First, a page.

Most of Hunter’s foreign dealings in the years during and after his father’s vice presidency were, indeed, awkward. It was awkward, for example, that a subsidiary of Hunter’s old investment firm received a “consulting agreement” payment for $3.5 million in 2014 from Elena Baturina — the billionaire wife of the former Moscow mayor who had been fired four years earlier for granting contracts, generating “multi billion-ruble profits,” to her plastics and construction companies. It was also awkward when, a year later, Baturina sent nine more wire transfers to the firm, totaling nearly $250,000, which was promptly transferred to a shell entity. A Washington Post report clarified that Hunter did not receive income from any of these transactions. (One might also ask why the public kept having to look these things up.)
It was awkward that BHR Partners, the private equity fund Hunter and Archer helped launch with a Chinese asset management group in 2013, spent years investing Chinese capital in foreign, often American, companies of significant geopolitical importance. It was awkward that, on a trip to Beijing, Hunter arranged for his BHR business partner to shake hands with his father in a hotel lobby. (They claimed it was just a “social meeting.”) Hunter’s lawyer announced in late 2019 that he planned to divest from the company before his father took office, but he still hadn’t as of February 2021. So it was again awkward this year, when Hunter’s father, now the president, sold emergency U.S. oil reserves after Russia’s Ukraine invasion to a subsidiary of a Chinese company, Sinopec, in which BHR had a stake, and in which Chinese corporate records still listed Hunter as an investor.
The wells of Hunter-adjacent awkwardness run so deep that this piece hasn’t even broached the probes of three official bodies — the FBI, as well as attorney generals’ offices in Delaware and New York — into his taxes, his foreign business ties, and his possible links to an Eastern European sex-trafficking ring. It hasn’t delved into his legal work defending a Romanian real estate mogul on bribery charges; or his attempts at soliciting investments from a Kazakh oligarch tied to the country’s former president, whose alleged corruption was so brazen he once tried to legalize money laundering; or his failed deals with a state-backed Chinese energy conglomerate called CEFC, which sent him and his uncle $3.8 million in consulting fees, gifted him a 2.8-carat diamond, and paid him a $1 million legal retainer to represent an associate, one who has since been sentenced to three years in federal prison over, per The Washington Post, “a multimillion-dollar scheme to bribe leaders from Chad and Uganda.”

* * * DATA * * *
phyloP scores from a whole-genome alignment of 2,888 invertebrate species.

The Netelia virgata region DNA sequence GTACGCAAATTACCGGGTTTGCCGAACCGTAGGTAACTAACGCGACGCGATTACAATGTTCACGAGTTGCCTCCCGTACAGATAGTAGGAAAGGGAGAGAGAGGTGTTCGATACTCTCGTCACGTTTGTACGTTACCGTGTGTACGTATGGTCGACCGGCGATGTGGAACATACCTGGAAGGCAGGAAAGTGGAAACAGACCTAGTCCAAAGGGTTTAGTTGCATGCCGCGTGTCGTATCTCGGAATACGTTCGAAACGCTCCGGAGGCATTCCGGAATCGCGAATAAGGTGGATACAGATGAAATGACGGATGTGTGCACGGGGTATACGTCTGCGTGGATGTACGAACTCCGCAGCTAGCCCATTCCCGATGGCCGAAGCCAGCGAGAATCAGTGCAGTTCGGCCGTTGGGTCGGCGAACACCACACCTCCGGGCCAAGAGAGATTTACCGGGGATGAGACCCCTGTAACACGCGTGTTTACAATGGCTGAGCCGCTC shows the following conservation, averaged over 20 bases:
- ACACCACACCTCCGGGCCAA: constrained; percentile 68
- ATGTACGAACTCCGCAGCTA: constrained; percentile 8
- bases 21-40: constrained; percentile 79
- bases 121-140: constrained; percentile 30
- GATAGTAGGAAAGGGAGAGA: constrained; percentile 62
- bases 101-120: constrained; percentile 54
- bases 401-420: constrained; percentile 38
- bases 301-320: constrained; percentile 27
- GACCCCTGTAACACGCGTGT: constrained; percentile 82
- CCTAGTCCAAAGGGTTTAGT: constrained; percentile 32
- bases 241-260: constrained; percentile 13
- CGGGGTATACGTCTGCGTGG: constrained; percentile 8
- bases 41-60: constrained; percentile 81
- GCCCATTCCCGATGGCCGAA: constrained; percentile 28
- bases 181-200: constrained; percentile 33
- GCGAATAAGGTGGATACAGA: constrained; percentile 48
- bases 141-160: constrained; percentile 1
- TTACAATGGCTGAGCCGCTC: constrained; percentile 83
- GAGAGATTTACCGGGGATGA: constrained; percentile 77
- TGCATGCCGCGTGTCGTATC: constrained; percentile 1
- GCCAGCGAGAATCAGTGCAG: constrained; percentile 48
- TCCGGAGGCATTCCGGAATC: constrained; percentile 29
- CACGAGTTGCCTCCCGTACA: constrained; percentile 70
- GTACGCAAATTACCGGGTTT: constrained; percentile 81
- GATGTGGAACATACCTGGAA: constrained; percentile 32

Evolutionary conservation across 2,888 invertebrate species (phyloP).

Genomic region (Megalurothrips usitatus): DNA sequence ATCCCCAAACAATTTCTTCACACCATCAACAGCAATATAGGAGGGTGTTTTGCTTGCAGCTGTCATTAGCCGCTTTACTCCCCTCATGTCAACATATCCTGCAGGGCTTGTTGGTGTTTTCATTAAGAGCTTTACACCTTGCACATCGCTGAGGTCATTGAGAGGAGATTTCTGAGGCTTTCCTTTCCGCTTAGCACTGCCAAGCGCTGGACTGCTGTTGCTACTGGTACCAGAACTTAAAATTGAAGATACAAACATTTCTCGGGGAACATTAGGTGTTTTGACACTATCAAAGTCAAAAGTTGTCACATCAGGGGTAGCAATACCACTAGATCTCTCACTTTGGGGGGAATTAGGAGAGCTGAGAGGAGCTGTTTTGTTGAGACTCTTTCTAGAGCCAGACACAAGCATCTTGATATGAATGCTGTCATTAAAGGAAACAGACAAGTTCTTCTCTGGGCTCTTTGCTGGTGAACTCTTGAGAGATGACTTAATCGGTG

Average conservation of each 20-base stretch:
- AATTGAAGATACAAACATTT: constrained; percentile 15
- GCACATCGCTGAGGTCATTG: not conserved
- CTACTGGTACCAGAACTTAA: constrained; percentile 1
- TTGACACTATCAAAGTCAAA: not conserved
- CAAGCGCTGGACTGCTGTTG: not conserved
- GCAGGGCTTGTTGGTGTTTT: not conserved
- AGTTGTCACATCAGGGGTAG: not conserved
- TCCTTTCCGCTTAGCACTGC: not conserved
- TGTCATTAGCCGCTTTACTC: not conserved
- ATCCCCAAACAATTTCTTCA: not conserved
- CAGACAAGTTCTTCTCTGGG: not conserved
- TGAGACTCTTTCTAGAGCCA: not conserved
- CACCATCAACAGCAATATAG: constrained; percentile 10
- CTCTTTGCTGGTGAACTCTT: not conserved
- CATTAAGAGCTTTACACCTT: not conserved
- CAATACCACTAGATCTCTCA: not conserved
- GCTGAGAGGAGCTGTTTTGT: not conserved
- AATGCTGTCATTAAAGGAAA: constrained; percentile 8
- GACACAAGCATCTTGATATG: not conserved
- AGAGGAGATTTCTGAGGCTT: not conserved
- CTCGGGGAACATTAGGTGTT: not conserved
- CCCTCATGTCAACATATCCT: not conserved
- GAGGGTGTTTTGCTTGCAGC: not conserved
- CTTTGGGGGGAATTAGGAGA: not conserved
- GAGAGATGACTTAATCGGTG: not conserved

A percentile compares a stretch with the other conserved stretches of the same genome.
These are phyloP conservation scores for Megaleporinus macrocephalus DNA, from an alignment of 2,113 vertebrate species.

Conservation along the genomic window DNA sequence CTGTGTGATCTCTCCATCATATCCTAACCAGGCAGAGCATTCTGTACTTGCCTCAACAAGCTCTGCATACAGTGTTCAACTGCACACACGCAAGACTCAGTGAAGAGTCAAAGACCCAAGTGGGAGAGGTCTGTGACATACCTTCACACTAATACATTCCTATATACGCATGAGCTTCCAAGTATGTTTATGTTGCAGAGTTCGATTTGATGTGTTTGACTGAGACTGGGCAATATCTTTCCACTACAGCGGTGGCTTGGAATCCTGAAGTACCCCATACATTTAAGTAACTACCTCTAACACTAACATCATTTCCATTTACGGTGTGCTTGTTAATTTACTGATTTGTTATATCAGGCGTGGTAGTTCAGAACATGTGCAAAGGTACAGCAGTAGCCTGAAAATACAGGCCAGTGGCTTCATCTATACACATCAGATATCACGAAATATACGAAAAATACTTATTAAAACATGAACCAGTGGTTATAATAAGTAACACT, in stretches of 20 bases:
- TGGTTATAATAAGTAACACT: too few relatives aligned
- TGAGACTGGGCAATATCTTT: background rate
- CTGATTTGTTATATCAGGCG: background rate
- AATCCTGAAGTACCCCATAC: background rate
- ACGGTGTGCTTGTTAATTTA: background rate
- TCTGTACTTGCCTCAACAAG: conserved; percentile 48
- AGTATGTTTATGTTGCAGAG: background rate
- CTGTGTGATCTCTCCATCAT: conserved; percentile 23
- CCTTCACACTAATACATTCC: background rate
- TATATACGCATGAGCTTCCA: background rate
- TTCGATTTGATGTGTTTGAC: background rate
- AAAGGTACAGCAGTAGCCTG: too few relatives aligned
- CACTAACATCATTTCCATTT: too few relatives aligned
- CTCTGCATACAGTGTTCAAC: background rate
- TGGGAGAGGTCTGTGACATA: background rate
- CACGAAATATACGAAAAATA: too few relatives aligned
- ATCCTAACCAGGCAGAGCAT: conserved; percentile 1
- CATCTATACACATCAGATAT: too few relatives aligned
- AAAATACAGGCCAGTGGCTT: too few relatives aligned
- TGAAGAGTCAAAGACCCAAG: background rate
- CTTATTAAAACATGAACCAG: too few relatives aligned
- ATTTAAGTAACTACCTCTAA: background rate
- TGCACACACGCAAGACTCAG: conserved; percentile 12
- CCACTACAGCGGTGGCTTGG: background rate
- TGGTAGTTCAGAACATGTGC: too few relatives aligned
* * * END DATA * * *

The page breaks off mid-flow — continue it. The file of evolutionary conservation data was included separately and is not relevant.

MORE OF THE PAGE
It was in setting up the latter venture in 2017 that one of Hunter’s associates sent a notorious email, reported by the Post and corroborated in Ben Schreckinger’s 2021 book, The Bidens, sketching out an equity split. The message allotted financial stakes to Hunter, James Biden, and three other partners before asking, “10 held by H for the big guy?” The implication was that Hunter would hold a ten percent stake on his father’s behalf, lending a shade of credibility to conservatives’ unproven claim — as Carano spells out in My Son Hunter: “Joe? He’s in on it.”